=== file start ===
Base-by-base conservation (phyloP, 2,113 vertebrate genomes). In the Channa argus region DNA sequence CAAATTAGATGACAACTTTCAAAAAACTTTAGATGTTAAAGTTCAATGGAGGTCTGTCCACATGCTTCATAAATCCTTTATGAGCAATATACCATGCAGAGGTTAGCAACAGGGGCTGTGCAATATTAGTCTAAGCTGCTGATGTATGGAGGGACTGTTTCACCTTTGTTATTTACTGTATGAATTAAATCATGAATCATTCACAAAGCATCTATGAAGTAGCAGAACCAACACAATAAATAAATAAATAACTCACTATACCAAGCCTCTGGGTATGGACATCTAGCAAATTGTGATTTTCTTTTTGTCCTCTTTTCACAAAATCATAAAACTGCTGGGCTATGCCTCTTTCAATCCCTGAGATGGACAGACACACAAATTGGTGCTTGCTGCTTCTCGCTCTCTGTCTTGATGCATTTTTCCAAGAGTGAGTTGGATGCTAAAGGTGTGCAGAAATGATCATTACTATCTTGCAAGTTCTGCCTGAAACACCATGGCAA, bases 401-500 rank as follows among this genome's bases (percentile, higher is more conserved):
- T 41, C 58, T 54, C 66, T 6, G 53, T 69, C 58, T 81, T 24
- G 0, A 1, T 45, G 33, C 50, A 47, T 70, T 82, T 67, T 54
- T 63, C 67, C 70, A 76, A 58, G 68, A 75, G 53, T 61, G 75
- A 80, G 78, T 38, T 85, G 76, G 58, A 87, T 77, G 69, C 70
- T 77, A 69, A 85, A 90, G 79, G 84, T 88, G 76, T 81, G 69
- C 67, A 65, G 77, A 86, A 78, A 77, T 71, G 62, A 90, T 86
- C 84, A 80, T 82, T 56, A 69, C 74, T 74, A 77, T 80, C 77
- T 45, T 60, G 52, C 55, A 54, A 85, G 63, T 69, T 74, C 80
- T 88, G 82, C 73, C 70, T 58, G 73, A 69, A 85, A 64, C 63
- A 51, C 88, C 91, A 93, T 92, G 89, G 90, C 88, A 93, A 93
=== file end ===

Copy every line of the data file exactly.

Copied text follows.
Base-by-base conservation (phyloP, 2,113 vertebrate genomes). In the Channa argus region DNA sequence CAAATTAGATGACAACTTTCAAAAAACTTTAGATGTTAAAGTTCAATGGAGGTCTGTCCACATGCTTCATAAATCCTTTATGAGCAATATACCATGCAGAGGTTAGCAACAGGGGCTGTGCAATATTAGTCTAAGCTGCTGATGTATGGAGGGACTGTTTCACCTTTGTTATTTACTGTATGAATTAAATCATGAATCATTCACAAAGCATCTATGAAGTAGCAGAACCAACACAATAAATAAATAAATAACTCACTATACCAAGCCTCTGGGTATGGACATCTAGCAAATTGTGATTTTCTTTTTGTCCTCTTTTCACAAAATCATAAAACTGCTGGGCTATGCCTCTTTCAATCCCTGAGATGGACAGACACACAAATTGGTGCTTGCTGCTTCTCGCTCTCTGTCTTGATGCATTTTTCCAAGAGTGAGTTGGATGCTAAAGGTGTGCAGAAATGATCATTACTATCTTGCAAGTTCTGCCTGAAACACCATGGCAA, bases 401-500 rank as follows among this genome's bases (percentile, higher is more conserved):
- T 41, C 58, T 54, C 66, T 6, G 53, T 69, C 58, T 81, T 24
- G 0, A 1, T 45, G 33, C 50, A 47, T 70, T 82, T 67, T 54
- T 63, C 67, C 70, A 76, A 58, G 68, A 75, G 53, T 61, G 75
- A 80, G 78, T 38, T 85, G 76, G 58, A 87, T 77, G 69, C 70
- T 77, A 69, A 85, A 90, G 79, G 84, T 88, G 76, T 81, G 69
- C 67, A 65, G 77, A 86, A 78, A 77, T 71, G 62, A 90, T 86
- C 84, A 80, T 82, T 56, A 69, C 74, T 74, A 77, T 80, C 77
- T 45, T 60, G 52, C 55, A 54, A 85, G 63, T 69, T 74, C 80
- T 88, G 82, C 73, C 70, T 58, G 73, A 69, A 85, A 64, C 63
- A 51, C 88, C 91, A 93, T 92, G 89, G 90, C 88, A 93, A 93